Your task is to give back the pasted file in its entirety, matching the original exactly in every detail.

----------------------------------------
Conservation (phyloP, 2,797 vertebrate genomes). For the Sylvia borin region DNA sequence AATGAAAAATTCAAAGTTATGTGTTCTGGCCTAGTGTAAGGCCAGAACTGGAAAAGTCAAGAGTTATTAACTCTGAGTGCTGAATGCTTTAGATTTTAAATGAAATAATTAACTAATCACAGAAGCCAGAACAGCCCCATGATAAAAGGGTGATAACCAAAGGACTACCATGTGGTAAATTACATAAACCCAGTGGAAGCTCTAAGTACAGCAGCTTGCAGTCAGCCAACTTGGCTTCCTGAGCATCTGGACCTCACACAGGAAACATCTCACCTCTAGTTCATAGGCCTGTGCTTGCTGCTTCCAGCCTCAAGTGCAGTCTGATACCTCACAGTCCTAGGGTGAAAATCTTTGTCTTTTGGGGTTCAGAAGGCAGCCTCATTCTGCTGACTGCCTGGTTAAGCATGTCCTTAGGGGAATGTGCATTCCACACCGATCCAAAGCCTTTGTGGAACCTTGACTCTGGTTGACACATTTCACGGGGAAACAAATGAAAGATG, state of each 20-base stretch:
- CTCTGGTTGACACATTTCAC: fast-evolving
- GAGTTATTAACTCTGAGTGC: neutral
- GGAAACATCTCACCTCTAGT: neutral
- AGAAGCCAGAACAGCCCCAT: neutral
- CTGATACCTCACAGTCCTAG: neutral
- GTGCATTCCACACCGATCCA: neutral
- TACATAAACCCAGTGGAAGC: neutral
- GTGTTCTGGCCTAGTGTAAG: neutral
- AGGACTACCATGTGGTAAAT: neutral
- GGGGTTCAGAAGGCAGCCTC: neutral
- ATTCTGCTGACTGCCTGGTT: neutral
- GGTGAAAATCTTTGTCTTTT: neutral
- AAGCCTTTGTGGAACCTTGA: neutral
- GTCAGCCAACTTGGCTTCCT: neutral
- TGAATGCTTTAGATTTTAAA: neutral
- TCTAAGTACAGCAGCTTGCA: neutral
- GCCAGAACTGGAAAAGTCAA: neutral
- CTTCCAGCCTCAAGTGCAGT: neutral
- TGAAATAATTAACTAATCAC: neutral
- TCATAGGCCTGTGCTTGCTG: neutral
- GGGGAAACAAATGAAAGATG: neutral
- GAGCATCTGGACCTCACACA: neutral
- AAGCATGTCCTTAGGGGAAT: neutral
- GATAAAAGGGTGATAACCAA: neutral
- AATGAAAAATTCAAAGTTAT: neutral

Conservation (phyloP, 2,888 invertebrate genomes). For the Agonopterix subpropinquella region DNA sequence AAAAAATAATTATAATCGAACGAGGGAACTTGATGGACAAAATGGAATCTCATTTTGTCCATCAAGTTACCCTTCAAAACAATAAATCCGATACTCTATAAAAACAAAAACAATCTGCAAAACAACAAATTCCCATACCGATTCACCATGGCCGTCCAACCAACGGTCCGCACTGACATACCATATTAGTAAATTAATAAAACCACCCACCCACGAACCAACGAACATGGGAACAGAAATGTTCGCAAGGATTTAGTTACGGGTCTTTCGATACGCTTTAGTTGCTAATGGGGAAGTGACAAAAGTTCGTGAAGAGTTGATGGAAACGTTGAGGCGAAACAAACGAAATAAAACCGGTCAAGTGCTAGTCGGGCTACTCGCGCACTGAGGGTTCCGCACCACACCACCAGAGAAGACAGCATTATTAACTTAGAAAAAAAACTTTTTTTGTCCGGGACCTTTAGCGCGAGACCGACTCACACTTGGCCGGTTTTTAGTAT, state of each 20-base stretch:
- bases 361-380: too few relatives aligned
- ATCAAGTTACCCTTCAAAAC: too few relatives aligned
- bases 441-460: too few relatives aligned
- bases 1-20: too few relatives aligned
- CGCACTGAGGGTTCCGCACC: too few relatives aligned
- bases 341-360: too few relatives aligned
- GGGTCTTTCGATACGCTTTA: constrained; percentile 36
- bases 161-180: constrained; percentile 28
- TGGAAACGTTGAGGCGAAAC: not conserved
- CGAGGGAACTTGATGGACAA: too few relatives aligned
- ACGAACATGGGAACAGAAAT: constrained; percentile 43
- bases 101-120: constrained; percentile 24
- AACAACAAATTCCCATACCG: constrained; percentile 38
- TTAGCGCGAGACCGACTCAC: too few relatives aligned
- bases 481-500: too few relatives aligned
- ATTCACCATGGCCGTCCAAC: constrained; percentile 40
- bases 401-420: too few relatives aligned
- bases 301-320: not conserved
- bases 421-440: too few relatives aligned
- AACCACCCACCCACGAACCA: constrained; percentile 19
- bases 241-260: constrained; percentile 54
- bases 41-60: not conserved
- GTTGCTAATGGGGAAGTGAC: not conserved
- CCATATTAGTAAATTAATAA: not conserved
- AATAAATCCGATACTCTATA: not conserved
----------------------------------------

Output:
Conservation (phyloP, 2,797 vertebrate genomes). For the Sylvia borin region DNA sequence AATGAAAAATTCAAAGTTATGTGTTCTGGCCTAGTGTAAGGCCAGAACTGGAAAAGTCAAGAGTTATTAACTCTGAGTGCTGAATGCTTTAGATTTTAAATGAAATAATTAACTAATCACAGAAGCCAGAACAGCCCCATGATAAAAGGGTGATAACCAAAGGACTACCATGTGGTAAATTACATAAACCCAGTGGAAGCTCTAAGTACAGCAGCTTGCAGTCAGCCAACTTGGCTTCCTGAGCATCTGGACCTCACACAGGAAACATCTCACCTCTAGTTCATAGGCCTGTGCTTGCTGCTTCCAGCCTCAAGTGCAGTCTGATACCTCACAGTCCTAGGGTGAAAATCTTTGTCTTTTGGGGTTCAGAAGGCAGCCTCATTCTGCTGACTGCCTGGTTAAGCATGTCCTTAGGGGAATGTGCATTCCACACCGATCCAAAGCCTTTGTGGAACCTTGACTCTGGTTGACACATTTCACGGGGAAACAAATGAAAGATG, state of each 20-base stretch:
- CTCTGGTTGACACATTTCAC: fast-evolving
- GAGTTATTAACTCTGAGTGC: neutral
- GGAAACATCTCACCTCTAGT: neutral
- AGAAGCCAGAACAGCCCCAT: neutral
- CTGATACCTCACAGTCCTAG: neutral
- GTGCATTCCACACCGATCCA: neutral
- TACATAAACCCAGTGGAAGC: neutral
- GTGTTCTGGCCTAGTGTAAG: neutral
- AGGACTACCATGTGGTAAAT: neutral
- GGGGTTCAGAAGGCAGCCTC: neutral
- ATTCTGCTGACTGCCTGGTT: neutral
- GGTGAAAATCTTTGTCTTTT: neutral
- AAGCCTTTGTGGAACCTTGA: neutral
- GTCAGCCAACTTGGCTTCCT: neutral
- TGAATGCTTTAGATTTTAAA: neutral
- TCTAAGTACAGCAGCTTGCA: neutral
- GCCAGAACTGGAAAAGTCAA: neutral
- CTTCCAGCCTCAAGTGCAGT: neutral
- TGAAATAATTAACTAATCAC: neutral
- TCATAGGCCTGTGCTTGCTG: neutral
- GGGGAAACAAATGAAAGATG: neutral
- GAGCATCTGGACCTCACACA: neutral
- AAGCATGTCCTTAGGGGAAT: neutral
- GATAAAAGGGTGATAACCAA: neutral
- AATGAAAAATTCAAAGTTAT: neutral

Conservation (phyloP, 2,888 invertebrate genomes). For the Agonopterix subpropinquella region DNA sequence AAAAAATAATTATAATCGAACGAGGGAACTTGATGGACAAAATGGAATCTCATTTTGTCCATCAAGTTACCCTTCAAAACAATAAATCCGATACTCTATAAAAACAAAAACAATCTGCAAAACAACAAATTCCCATACCGATTCACCATGGCCGTCCAACCAACGGTCCGCACTGACATACCATATTAGTAAATTAATAAAACCACCCACCCACGAACCAACGAACATGGGAACAGAAATGTTCGCAAGGATTTAGTTACGGGTCTTTCGATACGCTTTAGTTGCTAATGGGGAAGTGACAAAAGTTCGTGAAGAGTTGATGGAAACGTTGAGGCGAAACAAACGAAATAAAACCGGTCAAGTGCTAGTCGGGCTACTCGCGCACTGAGGGTTCCGCACCACACCACCAGAGAAGACAGCATTATTAACTTAGAAAAAAAACTTTTTTTGTCCGGGACCTTTAGCGCGAGACCGACTCACACTTGGCCGGTTTTTAGTAT, state of each 20-base stretch:
- bases 361-380: too few relatives aligned
- ATCAAGTTACCCTTCAAAAC: too few relatives aligned
- bases 441-460: too few relatives aligned
- bases 1-20: too few relatives aligned
- CGCACTGAGGGTTCCGCACC: too few relatives aligned
- bases 341-360: too few relatives aligned
- GGGTCTTTCGATACGCTTTA: constrained; percentile 36
- bases 161-180: constrained; percentile 28
- TGGAAACGTTGAGGCGAAAC: not conserved
- CGAGGGAACTTGATGGACAA: too few relatives aligned
- ACGAACATGGGAACAGAAAT: constrained; percentile 43
- bases 101-120: constrained; percentile 24
- AACAACAAATTCCCATACCG: constrained; percentile 38
- TTAGCGCGAGACCGACTCAC: too few relatives aligned
- bases 481-500: too few relatives aligned
- ATTCACCATGGCCGTCCAAC: constrained; percentile 40
- bases 401-420: too few relatives aligned
- bases 301-320: not conserved
- bases 421-440: too few relatives aligned
- AACCACCCACCCACGAACCA: constrained; percentile 19
- bases 241-260: constrained; percentile 54
- bases 41-60: not conserved
- GTTGCTAATGGGGAAGTGAC: not conserved
- CCATATTAGTAAATTAATAA: not conserved
- AATAAATCCGATACTCTATA: not conserved